Press Room

Alan Gilbert discusses his fall 2012 highlights

Alan Gilbert launches his fourth season as Music Director of the New York Philharmonic on September 19, when he leads the first of four “imaginatively conceived” (New York Times) subscription concerts presenting Norwegian pianist Leif Ove Andsnes as soloist in Beethoven’s Third Piano Concerto and Kurtág’s …quasi una fantasia…, on a program that concludes with Stravinsky’s Rite of Spring. On September 27, Gilbert leads the orchestra in the Philharmonic’s Opening Gala concert with performances by legendary violinist Itzhak Perlman, bookended by orchestral showpieces from Respighi. Other highlights of Gilbert’s fall season with the New York Philharmonic include concerto collaborations with a number of esteemed soloists, a continuation of “The Nielsen Project” featuring both performances and recordings, and the New York premiere of Steven Stucky’s Symphony, a Philharmonic co-commission (Nov 29 – Dec 1). Away from his home orchestra, Gilbert will be busy as a guest conductor, returning to the podiums of Amsterdam’s Royal Concertgebouw Orchestra (Oct 17–19) and Hamburg’s NDR Symphony Orchestra (Dec 6, 7 & 9), where he serves as Principal Guest Conductor, and making his debut with the Berlin Staatskappelle (Nov 5 & 6). Closer to home, Gilbert will team up with acclaimed director Stephen Wadsworth for a fully-staged production of Mozart’s Così fan tutte, co-presented by the Juilliard School and the Metropolitan Opera (Nov 14, 17 & 19).
Following the season-opening appearances by Andsnes and Perlman, a succession of top soloists and exciting up-and-comers will join Gilbert and the orchestra in performances of a wide range of repertoire. The charismatic young Russian pianist Daniil Trifonov makes his Philharmonic debut with Prokofiev’s Third Piano Concerto (Sep 28, 29 & Oct 2). Soon after, this season’s artist-in-residence, Emanuel Ax, performs concertos by Bach and Schoenberg, following preconcert talks in which the pianist and conductor discuss the Schoenberg (Oct 4–6). “The Nielsen Project” returns to Avery Fisher Hall with performances of the Danish composer’s Flute and Violin Concertos by Robert Langevin and Nikolaj Znaider respectively (Oct 10–13). Gil Shaham’s performance of Samuel Barber’s Violin Concerto anchors a colorful program that also includes Steven Stucky’s Symphony and Rachmaninoff’s Symphonic Dances (Nov 29 & 30; Dec 1).
As the cornerstone of The Nielsen Project,” Gilbert and the orchestra plan to perform and record all of the symphonies and concertos of Carl Nielsen. October’s performances of the Flute and Violin Concertos will be recorded for future release on Denmark’s Dacapo label. Meanwhile, on September 25, Dacapo will issue the first recording in the series, a pairing of Nielsen’s Second (“The Four Temperaments”) and Third (“Sinfonia espansiva”) Symphonies; the new recording may be pre-ordered on CD here, and is already available as a “Mastered for iTunes” title. The New York Times was enthusiastic about the live performances on which this debut release was based, writing:
“Bringing renewed attention to Nielsen may seem a surprising priority for a New York-born conductor. But music directors should have personal passions, and it is heartening to see Mr. Gilbert turning one of his into a major statement. … Mr. Gilbert drew colorful, glittering, and full-bodied playing from the musicians.”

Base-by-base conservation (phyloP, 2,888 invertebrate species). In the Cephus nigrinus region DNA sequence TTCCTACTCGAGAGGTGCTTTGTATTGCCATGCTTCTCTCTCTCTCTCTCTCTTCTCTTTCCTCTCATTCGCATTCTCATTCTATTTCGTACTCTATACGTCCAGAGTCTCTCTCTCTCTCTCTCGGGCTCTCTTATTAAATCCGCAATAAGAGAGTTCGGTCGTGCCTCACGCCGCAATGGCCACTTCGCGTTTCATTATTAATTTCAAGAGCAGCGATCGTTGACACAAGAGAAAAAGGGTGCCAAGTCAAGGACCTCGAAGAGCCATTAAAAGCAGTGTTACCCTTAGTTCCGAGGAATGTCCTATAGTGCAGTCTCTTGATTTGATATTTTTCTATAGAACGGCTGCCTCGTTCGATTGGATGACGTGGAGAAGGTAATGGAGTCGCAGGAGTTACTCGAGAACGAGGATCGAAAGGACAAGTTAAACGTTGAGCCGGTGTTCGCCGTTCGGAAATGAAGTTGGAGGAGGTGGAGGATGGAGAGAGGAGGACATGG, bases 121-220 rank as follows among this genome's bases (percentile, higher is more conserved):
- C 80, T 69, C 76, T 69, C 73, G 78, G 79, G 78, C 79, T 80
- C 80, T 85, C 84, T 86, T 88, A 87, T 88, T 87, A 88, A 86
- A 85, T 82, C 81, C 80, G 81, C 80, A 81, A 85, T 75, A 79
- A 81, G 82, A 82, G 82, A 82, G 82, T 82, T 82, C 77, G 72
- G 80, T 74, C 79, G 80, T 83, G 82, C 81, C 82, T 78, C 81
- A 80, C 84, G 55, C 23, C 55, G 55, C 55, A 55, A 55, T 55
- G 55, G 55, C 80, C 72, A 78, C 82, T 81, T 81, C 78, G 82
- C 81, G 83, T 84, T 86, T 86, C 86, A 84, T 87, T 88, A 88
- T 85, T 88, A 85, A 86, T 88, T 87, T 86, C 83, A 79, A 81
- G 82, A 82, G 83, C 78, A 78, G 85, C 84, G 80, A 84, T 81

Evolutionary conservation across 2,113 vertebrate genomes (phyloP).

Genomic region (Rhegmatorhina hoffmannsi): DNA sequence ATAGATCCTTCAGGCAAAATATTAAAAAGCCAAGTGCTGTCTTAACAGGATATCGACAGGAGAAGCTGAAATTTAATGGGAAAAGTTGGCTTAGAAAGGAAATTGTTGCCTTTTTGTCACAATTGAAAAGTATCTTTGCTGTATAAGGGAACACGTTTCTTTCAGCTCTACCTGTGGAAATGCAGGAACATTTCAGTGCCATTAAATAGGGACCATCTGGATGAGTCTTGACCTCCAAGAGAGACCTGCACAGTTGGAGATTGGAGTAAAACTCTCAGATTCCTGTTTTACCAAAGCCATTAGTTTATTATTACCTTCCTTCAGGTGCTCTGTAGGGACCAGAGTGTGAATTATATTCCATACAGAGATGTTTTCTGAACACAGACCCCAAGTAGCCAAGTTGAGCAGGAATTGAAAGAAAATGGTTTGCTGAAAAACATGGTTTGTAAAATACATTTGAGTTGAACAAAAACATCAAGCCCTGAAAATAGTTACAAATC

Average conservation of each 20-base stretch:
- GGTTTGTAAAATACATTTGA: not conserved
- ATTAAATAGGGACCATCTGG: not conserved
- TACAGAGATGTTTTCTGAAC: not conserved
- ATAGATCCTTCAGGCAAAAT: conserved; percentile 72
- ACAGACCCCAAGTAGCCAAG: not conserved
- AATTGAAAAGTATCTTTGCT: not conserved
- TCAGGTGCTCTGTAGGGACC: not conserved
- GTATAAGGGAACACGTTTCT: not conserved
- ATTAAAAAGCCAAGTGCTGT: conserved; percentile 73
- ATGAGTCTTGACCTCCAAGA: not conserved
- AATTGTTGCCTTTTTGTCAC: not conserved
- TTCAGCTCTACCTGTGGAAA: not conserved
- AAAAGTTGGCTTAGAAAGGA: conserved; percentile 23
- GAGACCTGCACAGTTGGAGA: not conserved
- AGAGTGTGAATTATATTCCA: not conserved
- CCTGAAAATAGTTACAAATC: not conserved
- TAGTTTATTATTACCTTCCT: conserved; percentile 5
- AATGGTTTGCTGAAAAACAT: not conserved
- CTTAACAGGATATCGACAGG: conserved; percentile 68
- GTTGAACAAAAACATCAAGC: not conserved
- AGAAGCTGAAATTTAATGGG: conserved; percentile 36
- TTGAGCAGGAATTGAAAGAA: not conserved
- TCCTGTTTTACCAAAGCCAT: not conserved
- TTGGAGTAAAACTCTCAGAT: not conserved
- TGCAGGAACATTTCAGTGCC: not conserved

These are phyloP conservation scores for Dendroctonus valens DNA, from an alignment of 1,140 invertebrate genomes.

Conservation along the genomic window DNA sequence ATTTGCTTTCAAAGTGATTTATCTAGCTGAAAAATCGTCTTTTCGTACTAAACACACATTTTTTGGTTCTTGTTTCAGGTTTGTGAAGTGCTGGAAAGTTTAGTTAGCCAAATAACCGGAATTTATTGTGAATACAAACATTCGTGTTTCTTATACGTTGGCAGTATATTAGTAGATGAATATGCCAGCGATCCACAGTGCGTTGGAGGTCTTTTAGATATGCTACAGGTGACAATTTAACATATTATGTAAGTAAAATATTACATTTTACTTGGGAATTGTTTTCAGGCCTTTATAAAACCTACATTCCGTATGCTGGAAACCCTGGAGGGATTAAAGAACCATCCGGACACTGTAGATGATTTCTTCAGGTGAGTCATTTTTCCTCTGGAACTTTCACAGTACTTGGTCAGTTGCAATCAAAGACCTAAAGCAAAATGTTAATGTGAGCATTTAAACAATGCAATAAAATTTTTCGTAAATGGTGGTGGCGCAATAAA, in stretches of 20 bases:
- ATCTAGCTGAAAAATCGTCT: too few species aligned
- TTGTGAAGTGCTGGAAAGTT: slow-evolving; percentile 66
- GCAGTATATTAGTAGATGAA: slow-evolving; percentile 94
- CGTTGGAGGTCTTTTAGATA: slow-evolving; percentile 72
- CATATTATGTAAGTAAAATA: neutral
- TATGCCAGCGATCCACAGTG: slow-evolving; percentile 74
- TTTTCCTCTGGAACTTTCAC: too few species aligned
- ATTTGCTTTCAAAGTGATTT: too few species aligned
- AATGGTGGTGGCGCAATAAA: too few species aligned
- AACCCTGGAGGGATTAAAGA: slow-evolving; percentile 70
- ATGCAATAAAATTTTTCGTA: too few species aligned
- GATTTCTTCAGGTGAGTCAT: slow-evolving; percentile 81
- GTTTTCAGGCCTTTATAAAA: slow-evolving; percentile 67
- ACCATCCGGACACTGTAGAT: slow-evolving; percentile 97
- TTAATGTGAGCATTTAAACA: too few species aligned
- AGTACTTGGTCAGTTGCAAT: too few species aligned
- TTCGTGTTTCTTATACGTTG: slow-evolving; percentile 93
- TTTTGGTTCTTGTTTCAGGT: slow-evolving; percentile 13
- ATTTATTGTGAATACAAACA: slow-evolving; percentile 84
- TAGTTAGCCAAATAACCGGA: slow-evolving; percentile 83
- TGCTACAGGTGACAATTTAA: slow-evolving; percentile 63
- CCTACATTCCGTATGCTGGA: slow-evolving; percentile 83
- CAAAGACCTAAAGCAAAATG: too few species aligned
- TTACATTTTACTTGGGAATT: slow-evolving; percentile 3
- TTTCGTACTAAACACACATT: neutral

Marking the New York Philharmonic’s first recording of the composer’s complete symphonic cycle, Nielsen’s six symphonies and three concertos will initially be released over four single CDs, and then, in 2015, as a boxed set commemorating the 150th anniversary of his birth.
Gilbert, who is also Director of Conducting and Orchestral Studies at the Juilliard School, has already led his alma mater’s orchestra in warmly received orchestral concerts, but this is the first time he will have turned the young musicians’ attention to an opera. His three performances of Mozart’s Così fan tutte (Nov 14, 17 & 19) feature the Juilliard Orchestra with a cast drawn from the Met’s Lindemann Young Artist Development Program and Juilliard’s own Ellen and James S. Marcus Institute for Vocal Arts. Gilbert notes:
“I have found working with the incredibly dedicated instrumental students at Juilliard to be enormously inspiring, and I am very gratified now to be sharing my passion for opera not only with them but also with Juilliard vocal students and Lindemann Young Artists.”
The conductor made his Metropolitan Opera debut in November 2008, leading John Adams’s Doctor Atomic in what was both the first New York staging of the opera and the company’s first Adams production; a recording of Gilbert’s performance won the 2012 Grammy Award for Best Opera Recording. In recent seasons, the conductor has led a wide range of operatic repertoire in America and Europe, including Wagner’s Lohengrin for his debut last season with the Royal Swedish Opera and his justly celebrated New York Philharmonic productions of Ligeti’s Le grand macabre and Janácek’s Cunning Little Vixen.
In the conversation below, Alan Gilbert discusses some of his fall engagements. Additional information may be found at his website:
Alan Gilbert looks ahead to a busy fall season
Q: Time sure does fly! Can you believe the 2012-13 season is already your fourth as Music Director of the New York Philharmonic?
AG: I like to build programs organically, and little segments of seasons organically, and entire seasons with some sort of line or logic. But now, the interesting thing about my relationship with the New York Philharmonic is that it’s possible to start thinking about an arc over multiple seasons. It’s hardly possible to believe that we’re in my fourth season now, and that we can look back and see not only isolated events, but a kind of sweep – a larger line. I think that the new season fits in really well: some things are continuations of what we’ve done, but there are also departures. We’ve tried to be really consequent and organic in the way we’ve applied our broader strokes and addressed the bigger questions regarding our goals with programming. On top of all this, I’m just thrilled with and very proud of the extraordinarily high level of music-making that this orchestra gives on a regular basis.